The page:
Some 12 or 13 years ago, I worked at a company that had a great developer library. Before the advent of the web, this was a great resource for coming up to speed on a variety of topics. Within this library, the company had purchased video tapes of training sessions, sessions at conferences, etc. I systematically checked out every video tape. I would watch them while I exercised on the treadmill. It was a great way to be exposed to new topics (and it made exercising something I looked forward to…)
With the advent of podcasts, I am getting many of the same benefits I received from watching those tapes. In addition to listening to podcasts while I exercise, I also listen to them while riding the bus and doing errands around the house and the yard. Even when the podcasts do not directly apply to what I am working on, they are a great resource. I often find myself pondering a comment or a topic mentioned — which at the time seemed to have no relevance to what I am working on — only to find that it is spurring my rethinking of some aspect of my current project.
With that in mind, I thought I would list the various business and technical podcasts that I listen to on a regular basis. I am excluding those general interest, science, news and hobby podcasts — which I enjoy immensely — but are outside of the topic of this blog.
Business Related Podcasts
APM: Marketplace Conversations from the Corner Office http://marketplace.publicradio.org/RSS/corneroffice.xml
MBA Podcasts http://podcast.timesonline.co.uk/rss/mba.rss
NPR Business Story of the Day http://www.npr.org/rss/podcast.php?id=1095
General Technology News
Buzz Out Loud from CNET http://www.cnet.com/i/pod/cnet_buzz.xml
CNET News.com daily tech news podcast http://news.com.com/2325-11424_3-0.xml
eWeek News and Views http://rssnewsapps.ziffdavis.com/audioblogs/eweek.xml
InfoWorld Daily Podcast http://weblog.infoworld.com/daily/podcast.xml
this Week in Tech http://leo.am/podcasts/twit
FLOSS Weekly http://leo.am/podcasts/floss
Quality Assurance & Software Engineering
Gray Matters Podcast http://feeds.feedburner.com/GrayMattersPodcast
Quality 101 http://feeds.feedburner.com/quality101
Software Engineering Radio http://se-radio.net/rss
The StickyMinds SoundByte Podcast http://feeds.feedburner.com/StickyMindsSoundByte
Security Related Podcasts
CNET News.com: Security Bites http://news.com.com/2325-12640_3-0.xml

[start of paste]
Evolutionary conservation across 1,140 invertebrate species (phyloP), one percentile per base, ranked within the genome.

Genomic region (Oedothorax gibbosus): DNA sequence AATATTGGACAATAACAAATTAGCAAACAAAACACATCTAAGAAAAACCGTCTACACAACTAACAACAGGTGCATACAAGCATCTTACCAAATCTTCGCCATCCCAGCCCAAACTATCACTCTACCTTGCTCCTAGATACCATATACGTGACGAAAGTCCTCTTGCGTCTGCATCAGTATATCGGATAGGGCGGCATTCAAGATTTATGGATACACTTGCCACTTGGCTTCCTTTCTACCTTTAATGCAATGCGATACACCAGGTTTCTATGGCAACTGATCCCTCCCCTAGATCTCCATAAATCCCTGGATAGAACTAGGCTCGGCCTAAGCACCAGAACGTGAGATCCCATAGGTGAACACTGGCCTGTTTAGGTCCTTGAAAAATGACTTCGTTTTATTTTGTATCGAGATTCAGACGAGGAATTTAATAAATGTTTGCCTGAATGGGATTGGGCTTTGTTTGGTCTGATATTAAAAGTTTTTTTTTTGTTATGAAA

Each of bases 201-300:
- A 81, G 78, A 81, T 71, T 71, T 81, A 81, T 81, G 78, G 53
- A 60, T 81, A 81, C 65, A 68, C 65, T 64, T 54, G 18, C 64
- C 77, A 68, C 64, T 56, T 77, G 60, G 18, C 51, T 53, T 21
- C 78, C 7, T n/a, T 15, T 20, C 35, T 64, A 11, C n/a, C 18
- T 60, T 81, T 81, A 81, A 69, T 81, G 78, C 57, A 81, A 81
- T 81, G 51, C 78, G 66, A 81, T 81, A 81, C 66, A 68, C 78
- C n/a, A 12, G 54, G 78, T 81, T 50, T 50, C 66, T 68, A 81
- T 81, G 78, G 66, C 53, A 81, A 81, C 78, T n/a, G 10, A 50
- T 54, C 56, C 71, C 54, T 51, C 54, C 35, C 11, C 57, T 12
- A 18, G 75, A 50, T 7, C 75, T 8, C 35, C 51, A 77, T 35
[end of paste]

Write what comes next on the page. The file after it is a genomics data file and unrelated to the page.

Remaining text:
Security Now! http://leo.am/podcasts/sn
Windows Weekly with Paul Thurrott http://leoville.tv/podcasts/ww.xml
I am on the lookout for resources that will help my team with security testing. Usually, security is not an items that is considered up front when planning the testing of an application. A project I am working on now was built from the ground up — so it did not / could not rely on the security infrastructure in place in existing applications. I went looking for a list of items to check and came across the Open Web Application Security Project (OWASP) site.
OWASP has a Top Ten project which is a list of what they consider the most critical web security flaws. It appears that it is updated on a yearly basis. There is a lot of detail available, but for a quick list of things to check in a web application, this page is the place to begin.
The 2006 OWASP Top Ten list of critical web security flaws is:
- Unvalidated Input
- Broken Access Control
- Broken Authentication and Session Management
- Cross Site Scripting
- Buffer Overflow
- Injection Flaws
- Improper Error Handling
- Insecure Storage
- Application Denial of Service
- Insecure Configuration Management
One of the projects I am working on is running in a new httpserver instance. One of the things that I have discovered is that many of the things that we put in place regarding web site security need to be recreated in this new application.
As a matter of course, I went to check if it was possible to get a directory listing of the images directory. I was able to do so. Looking at the structure of the site, I was able to get directory listing of all subdirectories in the site. I needed to discuss with the developers why this is not a good idea. Tonight, I came across the following link that describes why this is a threat: [Directory Indexing] Threat Classification – Web Application Security Consortium
I am always looking for conferences / training opportunities close to where I work. A staple is the Pacific Northwest Software Quality Conference held in Portland. This years conference will be the 25th annual event. PNSQC recently announced the keynote speakers for the 2007 conference (October 8-10, 2007): Johanna Rothman and Hugh Thompson. As usual, I recommend this conference highly.
I recently saw an announcement for a conference that will be held in Bellevue, WA on July 9-11, 2007. The 2nd annual Conference of the Association for Software Testing will have Esther Derby, Keith Stobie, Lee Copeland and Harry Robinson as keynote speakers. Looks like it could be a good one.